Author Archives: Ajay Narendra

A Year in an Ant’s life

There is a new article by Stephane Caut and colleagues from Spain on the funnel ant, Aphaenogaster senilis. They studied resource use by these ants over an entire year and attempt to attribute the variation to colony life cycle and resource availability.

Ref: Caut S, Barroso A, Cerdá X, Amor F & Boulay RR. 2013. A Year in an Ant’s life: Opportunism and Seasonal Variation in the Foraging Ecology of Aphaenogaster senilis. Ecoscience 20: 19-27.

Abstract: Ants are important consumers in most terrestrial ecosystems. They show a great diversity of diets and foraging strategies. Here, we analyzed how circannual variation in resource use by the Mediterranean species Aphaenogaster senilis is related to colony life cycle and resource availability. In southwestern Spain, this species is active almost year-round, but foraging intensity decreases 10-fold between March and November, following larval production. In the summer, ants refrain from foraging at midday to avoid high temperatures. We hypothesized that diet and foraging plasticity could also explain the ecological success of this species. There are several techniques for assessing the diet of ants. Combining isotope analyses with conventional methods can provide better taxonomic resolution of resource utilization. Using a combination of classic and isotopic analyses, we found that 1) the proportion of plant and animal-derived items collected by foragers did not vary significantly from March to November, and 2) isotope analyses indicated a decrease in the trophic level of A. senilis between June and September, suggesting a difference between collected material and items assimilated. Interestingly, most animal prey were collected by individual ants, and many were retrieved alive. Therefore, A. senilis is not only a scavenger, but also a non-negligible predator, particularly of aphids. The abundance of the most common animal-derived items in the diet was proportional to their abundance in the study area. We conclude that A. senilis is an opportunistic species that is able to feed on a variety of resources, which may be key to its ecological success.

Backtracking behaviour in lost ants

Wystrachetal_2013A new article by Antoine Wystrach and his colleagues from Macquarie University have a publication on the charming Australian desert ant Melophorus bagoti. It is a nice story about lost ants exhibiting a strategy called ‘backtracking’. And it is always nice to see a ant navigation story featured on the cover.

Reference: Wystrach A, Schwarz S, Baniel A, Cheng K. 2013. Backtracking behaviour in lost ants: an additional strategy in their navigational toolkit. Proc R Soc B 280: 20131677

Abstract: Ants use multiple sources of information to navigate, but do not integrate all this information into a unified representation of the world. Rather, the available information appears to serve three distinct main navigational systems: path integration, systematic search and the use of learnt information—mainly via vision. Here, we report on an additional behaviour that suggests a supplemental system in the ant’s navigational toolkit: ‘backtracking’. Homing ants, having almost reached their nest but, suddenly displaced to unfamiliar areas, did not show the characteristic undirected headings of systematic searches. Instead, these ants backtracked in the compass direction opposite to the path that they had just travelled. The ecological function of this behaviour is clear as we show it increases the chances of returning to familiar terrain. Importantly, the mechanistic implications of this behaviour stress an extra level of cognitive complexity in ant navigation. Our results imply: (i) the presence of a type of ‘memory of the current trip’ allowing lost ants to take into account the familiar view recently experienced, and (ii) direct sharing of information across different navigational systems. We propose a revised architecture of the ant’s navigational toolkit illustrating how the different systems may interact to produce adaptive behaviours.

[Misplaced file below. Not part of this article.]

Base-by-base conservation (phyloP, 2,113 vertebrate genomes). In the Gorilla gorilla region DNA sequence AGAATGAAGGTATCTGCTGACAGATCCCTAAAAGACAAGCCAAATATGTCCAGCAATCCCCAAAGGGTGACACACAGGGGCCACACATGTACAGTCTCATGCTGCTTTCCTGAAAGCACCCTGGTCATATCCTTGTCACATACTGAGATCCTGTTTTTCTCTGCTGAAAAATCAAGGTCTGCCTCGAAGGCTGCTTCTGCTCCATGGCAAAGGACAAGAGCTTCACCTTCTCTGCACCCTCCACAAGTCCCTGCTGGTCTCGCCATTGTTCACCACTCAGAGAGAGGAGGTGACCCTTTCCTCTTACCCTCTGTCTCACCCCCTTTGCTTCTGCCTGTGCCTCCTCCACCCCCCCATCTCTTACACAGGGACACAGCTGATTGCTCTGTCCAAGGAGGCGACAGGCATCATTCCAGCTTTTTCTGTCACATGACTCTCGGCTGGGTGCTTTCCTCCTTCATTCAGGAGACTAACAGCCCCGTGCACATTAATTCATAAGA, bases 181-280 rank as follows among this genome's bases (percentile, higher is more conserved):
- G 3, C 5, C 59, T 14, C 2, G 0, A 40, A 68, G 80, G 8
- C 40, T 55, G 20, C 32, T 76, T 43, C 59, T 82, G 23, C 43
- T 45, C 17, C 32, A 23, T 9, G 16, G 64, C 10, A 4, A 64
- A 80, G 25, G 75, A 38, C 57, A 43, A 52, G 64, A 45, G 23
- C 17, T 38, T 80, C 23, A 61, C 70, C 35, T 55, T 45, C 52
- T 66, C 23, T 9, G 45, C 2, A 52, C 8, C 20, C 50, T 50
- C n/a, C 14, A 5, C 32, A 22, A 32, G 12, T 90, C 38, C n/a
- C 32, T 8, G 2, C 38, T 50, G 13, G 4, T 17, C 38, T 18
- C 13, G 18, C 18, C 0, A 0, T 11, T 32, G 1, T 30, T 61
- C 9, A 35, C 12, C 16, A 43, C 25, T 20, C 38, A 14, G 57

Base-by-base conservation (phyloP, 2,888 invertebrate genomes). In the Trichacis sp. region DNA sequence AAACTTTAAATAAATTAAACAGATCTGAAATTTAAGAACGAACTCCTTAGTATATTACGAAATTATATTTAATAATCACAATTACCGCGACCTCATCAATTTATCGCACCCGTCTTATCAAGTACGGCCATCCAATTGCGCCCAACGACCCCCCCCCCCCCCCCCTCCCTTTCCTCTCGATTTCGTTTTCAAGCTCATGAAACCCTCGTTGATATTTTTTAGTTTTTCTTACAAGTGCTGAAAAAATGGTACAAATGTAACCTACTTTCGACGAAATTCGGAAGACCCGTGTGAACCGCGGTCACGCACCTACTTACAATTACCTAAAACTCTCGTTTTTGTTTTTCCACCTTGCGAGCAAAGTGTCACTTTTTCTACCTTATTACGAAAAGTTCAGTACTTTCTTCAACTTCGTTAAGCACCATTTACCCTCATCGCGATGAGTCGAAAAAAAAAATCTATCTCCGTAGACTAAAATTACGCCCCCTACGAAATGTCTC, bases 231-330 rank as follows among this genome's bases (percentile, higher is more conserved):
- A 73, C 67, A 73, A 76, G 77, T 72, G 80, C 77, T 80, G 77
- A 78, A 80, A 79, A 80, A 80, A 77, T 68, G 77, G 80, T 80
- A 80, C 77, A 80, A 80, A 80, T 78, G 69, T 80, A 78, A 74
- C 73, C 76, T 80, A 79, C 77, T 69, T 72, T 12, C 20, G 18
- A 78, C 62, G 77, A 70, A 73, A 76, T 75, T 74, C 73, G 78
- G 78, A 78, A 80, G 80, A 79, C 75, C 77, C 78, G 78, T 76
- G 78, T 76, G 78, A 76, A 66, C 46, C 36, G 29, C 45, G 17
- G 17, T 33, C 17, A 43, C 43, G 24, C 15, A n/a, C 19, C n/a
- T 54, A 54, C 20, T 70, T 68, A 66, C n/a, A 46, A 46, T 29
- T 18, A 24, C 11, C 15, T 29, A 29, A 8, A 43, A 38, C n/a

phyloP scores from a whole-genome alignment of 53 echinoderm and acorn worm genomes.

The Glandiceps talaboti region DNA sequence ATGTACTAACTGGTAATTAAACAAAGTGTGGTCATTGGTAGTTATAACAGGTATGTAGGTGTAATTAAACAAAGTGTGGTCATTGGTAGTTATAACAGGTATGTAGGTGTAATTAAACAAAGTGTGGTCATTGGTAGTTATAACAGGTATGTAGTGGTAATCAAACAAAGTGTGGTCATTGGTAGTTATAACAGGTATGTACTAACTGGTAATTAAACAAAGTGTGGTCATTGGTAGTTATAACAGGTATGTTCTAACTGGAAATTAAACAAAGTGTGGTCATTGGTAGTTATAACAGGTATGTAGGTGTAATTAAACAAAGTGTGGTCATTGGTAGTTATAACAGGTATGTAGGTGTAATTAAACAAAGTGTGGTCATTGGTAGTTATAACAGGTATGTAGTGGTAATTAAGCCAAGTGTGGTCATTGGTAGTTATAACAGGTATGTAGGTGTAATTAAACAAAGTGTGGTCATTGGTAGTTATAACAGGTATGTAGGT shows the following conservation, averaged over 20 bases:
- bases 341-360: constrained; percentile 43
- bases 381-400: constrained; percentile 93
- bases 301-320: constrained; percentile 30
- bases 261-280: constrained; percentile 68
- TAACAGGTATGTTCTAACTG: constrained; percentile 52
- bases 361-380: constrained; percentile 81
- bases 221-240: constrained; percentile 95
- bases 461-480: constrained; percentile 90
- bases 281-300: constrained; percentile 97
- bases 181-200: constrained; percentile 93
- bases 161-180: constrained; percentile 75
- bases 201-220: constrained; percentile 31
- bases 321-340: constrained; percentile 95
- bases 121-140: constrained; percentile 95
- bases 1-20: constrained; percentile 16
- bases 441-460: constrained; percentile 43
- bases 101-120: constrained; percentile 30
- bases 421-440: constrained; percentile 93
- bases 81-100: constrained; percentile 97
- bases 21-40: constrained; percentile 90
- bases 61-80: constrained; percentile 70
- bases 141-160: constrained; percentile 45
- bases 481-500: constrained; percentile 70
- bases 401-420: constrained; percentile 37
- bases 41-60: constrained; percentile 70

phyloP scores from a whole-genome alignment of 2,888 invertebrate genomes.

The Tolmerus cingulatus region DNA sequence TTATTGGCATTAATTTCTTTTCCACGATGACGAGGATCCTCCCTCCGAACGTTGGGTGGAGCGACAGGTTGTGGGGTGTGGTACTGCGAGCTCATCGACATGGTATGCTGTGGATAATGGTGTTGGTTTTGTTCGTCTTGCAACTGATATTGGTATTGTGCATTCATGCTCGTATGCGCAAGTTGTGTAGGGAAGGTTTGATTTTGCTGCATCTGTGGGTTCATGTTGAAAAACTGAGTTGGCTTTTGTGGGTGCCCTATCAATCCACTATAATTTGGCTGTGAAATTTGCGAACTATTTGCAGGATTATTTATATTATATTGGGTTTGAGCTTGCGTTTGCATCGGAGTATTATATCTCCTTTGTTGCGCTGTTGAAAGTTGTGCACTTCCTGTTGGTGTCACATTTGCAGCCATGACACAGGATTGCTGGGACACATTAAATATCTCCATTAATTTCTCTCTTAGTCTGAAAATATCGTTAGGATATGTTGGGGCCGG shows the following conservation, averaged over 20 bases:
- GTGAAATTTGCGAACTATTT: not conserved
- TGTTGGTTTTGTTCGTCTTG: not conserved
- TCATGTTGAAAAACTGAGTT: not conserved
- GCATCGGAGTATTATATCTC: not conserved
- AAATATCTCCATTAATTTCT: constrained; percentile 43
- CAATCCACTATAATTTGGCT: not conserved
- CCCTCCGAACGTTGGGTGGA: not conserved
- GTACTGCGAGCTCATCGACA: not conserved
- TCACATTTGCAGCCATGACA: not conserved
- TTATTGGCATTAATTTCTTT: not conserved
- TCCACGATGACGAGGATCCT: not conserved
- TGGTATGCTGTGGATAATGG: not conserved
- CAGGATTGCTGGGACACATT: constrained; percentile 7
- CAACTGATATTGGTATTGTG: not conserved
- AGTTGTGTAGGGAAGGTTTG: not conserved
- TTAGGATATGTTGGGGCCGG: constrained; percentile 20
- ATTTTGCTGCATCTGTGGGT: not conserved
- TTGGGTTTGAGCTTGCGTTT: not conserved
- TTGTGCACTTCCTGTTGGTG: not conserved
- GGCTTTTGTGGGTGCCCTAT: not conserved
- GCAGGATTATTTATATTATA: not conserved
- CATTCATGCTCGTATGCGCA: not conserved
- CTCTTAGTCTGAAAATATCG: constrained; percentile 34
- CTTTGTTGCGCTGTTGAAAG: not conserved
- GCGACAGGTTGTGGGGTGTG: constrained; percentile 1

Molecular basis of learning in honeybees

A new article addressing the molecular basis of learning in honeybees.


The natural history of adult worker honey bees (Apis mellifera) provides an opportunity to study the molecular basis of learning in an ecological context. Foragers must learn to navigate between the hive and floral locations that may be up to miles away. Young pre-foragers prepare for this task by performing orientation flights near the hive, during which they begin to learn navigational cues such as the appearance of the hive, the position of landmarks, and the movement of the sun. Despite well-described spatial learning and navigation behavior, there is currently limited information on the neural basis of insect spatial learning. We found that Egr, an insect homolog of Egr-1, is rapidly and transiently upregulated in the mushroom bodies in response to orientation. This result is the first example of an Egr-1 homolog acting as a learning-related immediate-early gene in an insect and also demonstrates that honey bee orientation uses a molecular mechanism that is known to be involved in many other forms of learning. This transcriptional response occurred both in na+»ve bees and in foragers induced to re-orient. Further experiments suggest that visual environmental novelty, rather than exercise or memorization of specific visual cues, acts as the stimulus for Egr upregulation. Our results implicate the mushroom bodies in spatial learning and emphasize the deep conservation of Egr-related pathways in experience-dependent plasticity.